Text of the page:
Online social network acceptance: A social perspective

August 2011


461 Reads

Purpose Building upon studies of social psychology and information system literature, this study aims to propose and empirically test a research model that incorporates interpersonal motives (sociability and status) and hedonic motive (perceived enjoyment), and the three processes of social influence: compliance, identification and internalisation, to explain one's intention to use social network (SN) web sites. Design/methodology/approach The data were obtained from an online survey of 274 SN web site users. Structural equation modelling analysis was used to validate the proposed model. Findings The results indicate that social influence affects intention directly through the compliance process. Social influence, when exerted through the identification and internalization processes, affects intention indirectly via the two interpersonal motives (sociability and status) and perceived enjoyment. The two interpersonal motives affect intention indirectly via perceived enjoyment. Research limitations/implications This study advances theory by examining how the social influence processes affect one's behavioural intention via the interpersonal and hedonic motives. Practical implications These findings help online SNs to devise strategies to attract and retain users. Originality/value This study provides evidence that social influence processes are also operative in one's adoption of information technology in non‐work settings. It also shows that people have two interpersonal motives in mind when they develop an online relationship with others.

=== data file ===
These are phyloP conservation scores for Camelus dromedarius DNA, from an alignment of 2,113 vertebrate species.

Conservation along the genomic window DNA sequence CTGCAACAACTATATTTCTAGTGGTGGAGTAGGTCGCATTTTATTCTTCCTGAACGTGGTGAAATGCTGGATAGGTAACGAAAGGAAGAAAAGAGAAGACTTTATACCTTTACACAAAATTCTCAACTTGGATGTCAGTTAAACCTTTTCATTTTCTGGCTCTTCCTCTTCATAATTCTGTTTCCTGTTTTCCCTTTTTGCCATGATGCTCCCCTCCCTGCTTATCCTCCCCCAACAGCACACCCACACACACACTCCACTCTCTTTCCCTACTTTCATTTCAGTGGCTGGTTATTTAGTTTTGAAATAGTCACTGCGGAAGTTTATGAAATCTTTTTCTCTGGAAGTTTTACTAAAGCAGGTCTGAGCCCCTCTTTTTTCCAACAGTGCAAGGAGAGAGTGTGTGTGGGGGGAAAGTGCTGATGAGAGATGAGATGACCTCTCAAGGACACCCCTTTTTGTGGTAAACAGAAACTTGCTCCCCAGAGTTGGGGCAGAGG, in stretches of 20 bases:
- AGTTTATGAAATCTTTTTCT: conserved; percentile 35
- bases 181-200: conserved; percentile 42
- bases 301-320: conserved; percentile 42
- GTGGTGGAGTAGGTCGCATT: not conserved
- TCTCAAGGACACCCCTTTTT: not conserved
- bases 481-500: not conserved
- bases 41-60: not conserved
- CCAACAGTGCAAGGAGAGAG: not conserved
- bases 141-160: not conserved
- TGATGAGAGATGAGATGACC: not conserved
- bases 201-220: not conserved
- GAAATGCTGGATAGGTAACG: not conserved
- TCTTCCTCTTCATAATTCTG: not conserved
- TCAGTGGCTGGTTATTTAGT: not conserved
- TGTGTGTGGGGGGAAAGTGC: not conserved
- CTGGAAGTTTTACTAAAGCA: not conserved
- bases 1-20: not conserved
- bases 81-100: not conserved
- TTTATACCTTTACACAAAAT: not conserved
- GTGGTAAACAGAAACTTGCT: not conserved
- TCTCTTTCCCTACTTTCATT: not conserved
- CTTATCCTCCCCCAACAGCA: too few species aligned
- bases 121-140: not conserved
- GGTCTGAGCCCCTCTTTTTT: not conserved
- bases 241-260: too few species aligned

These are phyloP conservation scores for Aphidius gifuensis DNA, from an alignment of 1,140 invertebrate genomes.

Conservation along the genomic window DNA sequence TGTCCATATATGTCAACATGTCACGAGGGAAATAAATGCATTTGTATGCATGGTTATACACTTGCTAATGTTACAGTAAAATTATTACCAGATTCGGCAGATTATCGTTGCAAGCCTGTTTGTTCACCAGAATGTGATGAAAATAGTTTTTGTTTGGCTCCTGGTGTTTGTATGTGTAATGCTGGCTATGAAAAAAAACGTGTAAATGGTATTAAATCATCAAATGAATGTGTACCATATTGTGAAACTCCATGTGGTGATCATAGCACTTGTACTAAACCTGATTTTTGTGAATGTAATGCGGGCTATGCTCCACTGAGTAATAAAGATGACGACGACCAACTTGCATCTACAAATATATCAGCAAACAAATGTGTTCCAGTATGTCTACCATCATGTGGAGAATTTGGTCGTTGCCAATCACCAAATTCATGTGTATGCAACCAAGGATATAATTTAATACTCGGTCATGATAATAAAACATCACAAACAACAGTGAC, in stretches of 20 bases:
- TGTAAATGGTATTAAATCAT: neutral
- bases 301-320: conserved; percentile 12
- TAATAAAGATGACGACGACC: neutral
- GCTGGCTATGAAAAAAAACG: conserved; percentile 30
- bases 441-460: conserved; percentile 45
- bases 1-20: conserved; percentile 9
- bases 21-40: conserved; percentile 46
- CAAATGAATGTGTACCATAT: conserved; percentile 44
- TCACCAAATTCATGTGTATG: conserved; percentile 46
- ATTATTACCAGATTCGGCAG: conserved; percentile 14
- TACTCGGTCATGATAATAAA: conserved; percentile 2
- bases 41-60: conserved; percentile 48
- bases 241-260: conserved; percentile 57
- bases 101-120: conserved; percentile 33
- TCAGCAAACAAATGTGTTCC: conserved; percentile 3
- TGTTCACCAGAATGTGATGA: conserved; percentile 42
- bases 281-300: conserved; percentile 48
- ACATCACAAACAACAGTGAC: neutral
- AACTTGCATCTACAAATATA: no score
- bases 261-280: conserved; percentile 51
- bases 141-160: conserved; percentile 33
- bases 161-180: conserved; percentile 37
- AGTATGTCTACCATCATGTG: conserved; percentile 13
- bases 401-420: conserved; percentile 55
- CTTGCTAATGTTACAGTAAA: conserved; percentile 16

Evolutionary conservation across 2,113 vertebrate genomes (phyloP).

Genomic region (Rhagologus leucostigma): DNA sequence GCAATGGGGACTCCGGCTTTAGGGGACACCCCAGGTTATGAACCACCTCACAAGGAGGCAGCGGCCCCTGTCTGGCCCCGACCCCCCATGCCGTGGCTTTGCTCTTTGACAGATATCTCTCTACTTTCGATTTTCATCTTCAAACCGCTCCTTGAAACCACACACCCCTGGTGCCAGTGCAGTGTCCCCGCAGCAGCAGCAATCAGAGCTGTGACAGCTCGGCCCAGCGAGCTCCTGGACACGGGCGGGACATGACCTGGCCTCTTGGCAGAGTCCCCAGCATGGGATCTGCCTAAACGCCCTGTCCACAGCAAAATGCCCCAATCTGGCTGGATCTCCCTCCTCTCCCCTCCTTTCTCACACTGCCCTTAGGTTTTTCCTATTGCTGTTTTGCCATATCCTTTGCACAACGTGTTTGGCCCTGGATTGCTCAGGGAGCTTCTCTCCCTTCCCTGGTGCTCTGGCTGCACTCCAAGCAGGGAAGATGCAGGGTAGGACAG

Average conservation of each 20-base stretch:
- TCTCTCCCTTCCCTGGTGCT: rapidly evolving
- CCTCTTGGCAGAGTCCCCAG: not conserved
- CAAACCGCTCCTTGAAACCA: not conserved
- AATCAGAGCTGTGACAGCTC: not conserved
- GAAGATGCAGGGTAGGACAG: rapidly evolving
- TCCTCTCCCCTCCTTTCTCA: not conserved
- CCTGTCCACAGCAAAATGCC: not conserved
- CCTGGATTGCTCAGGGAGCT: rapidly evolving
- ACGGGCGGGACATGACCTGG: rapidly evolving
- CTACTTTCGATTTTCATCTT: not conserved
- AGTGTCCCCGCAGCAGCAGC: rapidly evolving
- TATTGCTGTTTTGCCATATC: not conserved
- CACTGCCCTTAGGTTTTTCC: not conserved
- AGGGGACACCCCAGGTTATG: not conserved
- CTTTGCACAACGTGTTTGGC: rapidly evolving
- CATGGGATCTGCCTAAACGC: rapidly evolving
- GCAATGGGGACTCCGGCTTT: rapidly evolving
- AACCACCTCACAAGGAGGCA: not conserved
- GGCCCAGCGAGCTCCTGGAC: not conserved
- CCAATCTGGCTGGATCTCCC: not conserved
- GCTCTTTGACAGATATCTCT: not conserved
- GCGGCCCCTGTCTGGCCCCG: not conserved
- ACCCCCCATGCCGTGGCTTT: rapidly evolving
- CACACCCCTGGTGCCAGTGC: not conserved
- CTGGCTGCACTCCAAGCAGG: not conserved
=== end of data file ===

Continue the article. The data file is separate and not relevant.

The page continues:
Modeling the effect of experience on student acceptance of Web-based courseware

December 2003


203 Reads

As the use of Web-based learning technologies to supplement college classroom instruction has increased, a key issue for faculty members is how to entice their students to accept these technologies. Research suggests that student experience with the technologies may influence their acceptance. The technology acceptance model was used as a framework to study the effect of student experience with Web-based learning technologies on their acceptance of those technologies. Analysis showed that experience with the technology positively influenced perceived ease of use. Perceptions of ease of use and usefulness positively influenced attitudes towards the technology. Attitude positively influenced intention to use, and intention positively influenced usage. Results suggest that as student experience with a technology increases, they perceive it to be easier to use and more useful, and therefore, are more likely to use it. When introducing the technology, instructors should emphasize how easy the technology is to use and how useful it is in improving grades.

Web acceptance and usage model: A comparison between goal-directed and experiential Web users

February 2005


348 Reads